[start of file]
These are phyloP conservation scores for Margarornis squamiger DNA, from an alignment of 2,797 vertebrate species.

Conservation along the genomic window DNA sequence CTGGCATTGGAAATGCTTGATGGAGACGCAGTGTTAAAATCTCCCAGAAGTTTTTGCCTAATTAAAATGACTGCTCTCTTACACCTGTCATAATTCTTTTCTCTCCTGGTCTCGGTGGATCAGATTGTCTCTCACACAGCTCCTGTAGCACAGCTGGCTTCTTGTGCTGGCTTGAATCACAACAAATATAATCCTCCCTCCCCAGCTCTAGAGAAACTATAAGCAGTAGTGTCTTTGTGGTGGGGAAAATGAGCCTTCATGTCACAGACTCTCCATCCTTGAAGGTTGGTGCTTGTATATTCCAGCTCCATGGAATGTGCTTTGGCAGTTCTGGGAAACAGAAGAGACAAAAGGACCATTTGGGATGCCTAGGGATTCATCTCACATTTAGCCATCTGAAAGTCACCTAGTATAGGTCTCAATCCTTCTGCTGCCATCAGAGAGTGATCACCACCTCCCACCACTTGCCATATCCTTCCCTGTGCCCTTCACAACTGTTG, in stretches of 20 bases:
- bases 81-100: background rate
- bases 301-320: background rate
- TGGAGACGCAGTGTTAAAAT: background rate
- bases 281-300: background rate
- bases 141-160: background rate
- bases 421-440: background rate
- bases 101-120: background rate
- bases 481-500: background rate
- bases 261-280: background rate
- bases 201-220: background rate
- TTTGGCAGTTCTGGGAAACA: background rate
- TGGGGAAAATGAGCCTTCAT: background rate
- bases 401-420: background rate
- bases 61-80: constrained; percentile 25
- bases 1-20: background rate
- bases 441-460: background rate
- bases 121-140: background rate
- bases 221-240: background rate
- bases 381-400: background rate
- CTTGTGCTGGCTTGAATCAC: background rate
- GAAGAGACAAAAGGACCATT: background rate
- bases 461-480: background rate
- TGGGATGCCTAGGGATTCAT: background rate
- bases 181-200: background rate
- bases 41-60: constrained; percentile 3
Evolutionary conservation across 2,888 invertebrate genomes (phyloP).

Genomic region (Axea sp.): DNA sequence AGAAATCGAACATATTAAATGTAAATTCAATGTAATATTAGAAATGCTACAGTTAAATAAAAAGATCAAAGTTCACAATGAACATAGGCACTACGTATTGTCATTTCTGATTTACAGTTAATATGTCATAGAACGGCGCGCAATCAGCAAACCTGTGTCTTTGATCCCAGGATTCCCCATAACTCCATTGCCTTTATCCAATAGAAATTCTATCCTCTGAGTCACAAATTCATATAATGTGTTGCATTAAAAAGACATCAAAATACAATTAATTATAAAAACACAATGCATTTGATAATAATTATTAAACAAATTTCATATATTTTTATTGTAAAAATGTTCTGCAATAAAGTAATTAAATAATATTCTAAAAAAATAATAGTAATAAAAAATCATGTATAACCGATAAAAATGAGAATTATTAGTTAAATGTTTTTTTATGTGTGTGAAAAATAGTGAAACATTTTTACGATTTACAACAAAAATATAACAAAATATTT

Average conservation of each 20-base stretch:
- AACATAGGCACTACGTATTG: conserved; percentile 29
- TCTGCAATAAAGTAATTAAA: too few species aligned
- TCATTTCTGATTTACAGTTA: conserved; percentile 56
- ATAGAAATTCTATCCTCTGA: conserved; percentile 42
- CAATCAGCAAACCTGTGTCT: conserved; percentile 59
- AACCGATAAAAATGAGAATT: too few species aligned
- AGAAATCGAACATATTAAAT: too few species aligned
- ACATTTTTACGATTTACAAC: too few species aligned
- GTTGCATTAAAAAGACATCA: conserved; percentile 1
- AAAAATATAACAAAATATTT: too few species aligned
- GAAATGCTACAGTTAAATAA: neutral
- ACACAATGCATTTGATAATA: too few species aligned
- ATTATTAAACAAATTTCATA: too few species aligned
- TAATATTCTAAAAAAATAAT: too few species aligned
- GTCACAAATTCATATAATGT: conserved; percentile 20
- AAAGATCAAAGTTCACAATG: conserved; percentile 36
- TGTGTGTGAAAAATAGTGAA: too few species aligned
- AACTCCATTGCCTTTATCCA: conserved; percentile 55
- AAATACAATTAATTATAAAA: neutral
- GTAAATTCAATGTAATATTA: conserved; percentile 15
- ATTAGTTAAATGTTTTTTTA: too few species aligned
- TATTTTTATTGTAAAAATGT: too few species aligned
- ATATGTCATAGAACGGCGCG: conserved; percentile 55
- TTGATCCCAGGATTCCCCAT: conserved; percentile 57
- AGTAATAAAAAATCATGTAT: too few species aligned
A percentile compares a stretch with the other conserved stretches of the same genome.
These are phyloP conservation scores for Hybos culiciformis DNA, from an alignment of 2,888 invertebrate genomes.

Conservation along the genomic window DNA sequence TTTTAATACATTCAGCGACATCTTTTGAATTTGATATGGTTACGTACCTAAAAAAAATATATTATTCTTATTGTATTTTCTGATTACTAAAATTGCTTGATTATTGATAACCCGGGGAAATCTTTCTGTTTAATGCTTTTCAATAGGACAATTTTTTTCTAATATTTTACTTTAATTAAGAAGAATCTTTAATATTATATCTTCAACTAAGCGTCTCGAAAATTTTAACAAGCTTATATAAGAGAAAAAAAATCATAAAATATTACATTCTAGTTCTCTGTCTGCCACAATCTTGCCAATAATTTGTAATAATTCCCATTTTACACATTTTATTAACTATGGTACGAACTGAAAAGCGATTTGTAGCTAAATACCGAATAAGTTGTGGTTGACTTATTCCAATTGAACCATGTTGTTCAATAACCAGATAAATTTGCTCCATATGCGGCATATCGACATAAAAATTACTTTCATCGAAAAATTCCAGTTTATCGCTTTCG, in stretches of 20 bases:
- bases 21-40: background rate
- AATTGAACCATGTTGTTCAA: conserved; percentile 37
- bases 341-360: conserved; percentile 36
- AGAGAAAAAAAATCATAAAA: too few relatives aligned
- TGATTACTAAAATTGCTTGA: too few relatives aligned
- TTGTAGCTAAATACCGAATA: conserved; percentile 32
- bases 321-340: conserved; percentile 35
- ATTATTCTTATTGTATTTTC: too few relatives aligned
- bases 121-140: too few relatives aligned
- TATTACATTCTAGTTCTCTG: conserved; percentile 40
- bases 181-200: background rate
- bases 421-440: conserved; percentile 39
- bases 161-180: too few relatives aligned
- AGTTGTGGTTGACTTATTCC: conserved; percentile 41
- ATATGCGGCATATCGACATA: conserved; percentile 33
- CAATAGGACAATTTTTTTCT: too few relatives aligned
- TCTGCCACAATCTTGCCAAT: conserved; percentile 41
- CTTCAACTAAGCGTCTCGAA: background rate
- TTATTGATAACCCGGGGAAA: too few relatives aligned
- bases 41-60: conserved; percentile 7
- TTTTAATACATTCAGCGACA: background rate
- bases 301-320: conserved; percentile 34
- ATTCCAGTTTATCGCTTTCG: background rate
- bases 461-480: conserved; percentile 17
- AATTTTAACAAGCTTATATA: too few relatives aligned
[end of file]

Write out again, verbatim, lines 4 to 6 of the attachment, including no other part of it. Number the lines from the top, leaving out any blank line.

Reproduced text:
- bases 301-320: background rate
- TGGAGACGCAGTGTTAAAAT: background rate
- bases 281-300: background rate